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Scottish farmers launch Upper Dysart Larder mashed potato range

The family has produced a range of ready-made mashed potato products.
The family has produced a range of ready-made mashed potato products.

A potato farming family from Montrose has launched an innovative range of premium mash they hope could one day help cut food waste across Scotland.

Created by Andrew and Anita Stirling and their four children Alexander, Jessica, Hannah and James, the Upper Dysart Larder range of flavoured mashed potatoes is cooked and sealed in special packaging that keeps it fresh for up to 30 days.

The family, who grow, process and cook potatoes on their 440-acre Upper Dysart Farm, believe the extended shelf-life of their products could be a “game-changer” for retailers, drastically cutting the amount of food that is sent to landfill.

Both generations of the Stirling family are involved in the Upper Dysart Larder business.

The mash stays fresh for so long thanks to a special valve in the packaging which removes air and creates a vacuum during processing.

At home, it cooks in a microwave in just four minutes, releasing a whistling sound through the valve once it’s ready.

Andrew Stirling said he saw the potential for the innovative packaging during visits to processing facilities in Sweden and Germany.

Realising it could provide the family with produce to sell via a vending machine at their own farm shop, as well as offer retailers a way to cut waste, he invested in the packing technology, as well as an on-farm production line that can pack 500 packs every hour.

“We have a lot of experience preparing vegetables for wholesalers and retailers, and for many years we supplied washed and peeled vegetables for schools and hospitals under our Stirfresh brand,” Mr Stirling explained.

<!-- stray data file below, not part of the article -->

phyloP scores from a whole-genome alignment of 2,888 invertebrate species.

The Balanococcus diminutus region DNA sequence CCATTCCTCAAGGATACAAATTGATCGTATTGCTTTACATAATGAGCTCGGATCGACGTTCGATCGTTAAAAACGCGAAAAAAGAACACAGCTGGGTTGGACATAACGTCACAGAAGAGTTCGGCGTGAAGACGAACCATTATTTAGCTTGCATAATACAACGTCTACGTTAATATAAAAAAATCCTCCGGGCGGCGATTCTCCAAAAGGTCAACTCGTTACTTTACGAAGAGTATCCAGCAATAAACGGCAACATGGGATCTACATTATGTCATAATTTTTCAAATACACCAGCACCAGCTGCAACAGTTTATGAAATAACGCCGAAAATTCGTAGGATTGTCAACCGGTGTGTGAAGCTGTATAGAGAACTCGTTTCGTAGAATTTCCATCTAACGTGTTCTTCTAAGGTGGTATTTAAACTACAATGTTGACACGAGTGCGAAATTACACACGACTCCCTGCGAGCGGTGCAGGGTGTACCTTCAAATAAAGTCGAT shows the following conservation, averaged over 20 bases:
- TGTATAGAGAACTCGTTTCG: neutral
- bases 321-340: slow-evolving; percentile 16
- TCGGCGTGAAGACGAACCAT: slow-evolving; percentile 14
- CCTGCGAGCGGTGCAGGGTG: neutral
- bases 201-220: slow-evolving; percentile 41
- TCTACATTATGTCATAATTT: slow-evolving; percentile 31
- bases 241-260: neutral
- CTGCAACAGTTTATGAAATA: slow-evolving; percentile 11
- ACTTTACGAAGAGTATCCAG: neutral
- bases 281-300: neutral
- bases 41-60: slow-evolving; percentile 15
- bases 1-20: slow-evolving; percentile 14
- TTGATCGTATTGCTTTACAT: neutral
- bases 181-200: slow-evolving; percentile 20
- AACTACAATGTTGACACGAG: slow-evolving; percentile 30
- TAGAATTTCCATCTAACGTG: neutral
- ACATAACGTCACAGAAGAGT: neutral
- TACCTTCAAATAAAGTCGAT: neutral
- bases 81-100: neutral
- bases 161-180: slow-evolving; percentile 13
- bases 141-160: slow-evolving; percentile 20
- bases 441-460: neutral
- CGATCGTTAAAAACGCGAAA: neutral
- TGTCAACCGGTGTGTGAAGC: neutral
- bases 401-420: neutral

“Typically, you get five to 10 days’ shelf-life on prepared food, but by vacuum sealing it when it’s cooked it stays fresh for up to four weeks.”

Some of the mash being sold through the family’s vending machine.

He added: “We think it could be a game changer.

“We did a retail trial of mashed turnip and discovered waste was down by over 90%; this is going to stop so much food going to landfill.”

Mr Stirling said the family have had fantastic feedback on the range of seven different mashes after trialling sales in butchers around Aberdeen and Glasgow.

They have also had several enquiries from retailers, and will be trialling their cheese and mustard flavours in Aldi Scotland stores for one week from April 7.

Flavours in the range include haggis ‘n’ mash.

“We came up with the flavours as a family and based them on foods we know people like,” Mr Stirling said.

“My wife is a great cook and uses lots of chorizo, which we thought was a good flavour, and we also have haggis, which is traditional, colcannon mash, and root veg.

“We did taste tastes at the University of Dundee and the students all loved the mustard mash, so we had to include that too.”

With plans to use the packing technology to expand into other convenience foods in future, Mr Stirling said he hopes the Upper Dysart Larder brand will prove to be a profitable diversification for the family.

“We have invested a lot in the processing facility and equipment, but because all four of our children have come into the business I’m investing in their future,” he said.

Upper Dysart Farm sits above Lunan Bay in Angus.

“Anita and I are really pleased to see our children take on roles in the business. All too often children in farming families aren’t given the chance to take over until they’re 50 or 60, but we think it’s great to be able to involve the family and give everyone a chance to take on a role in the business.”

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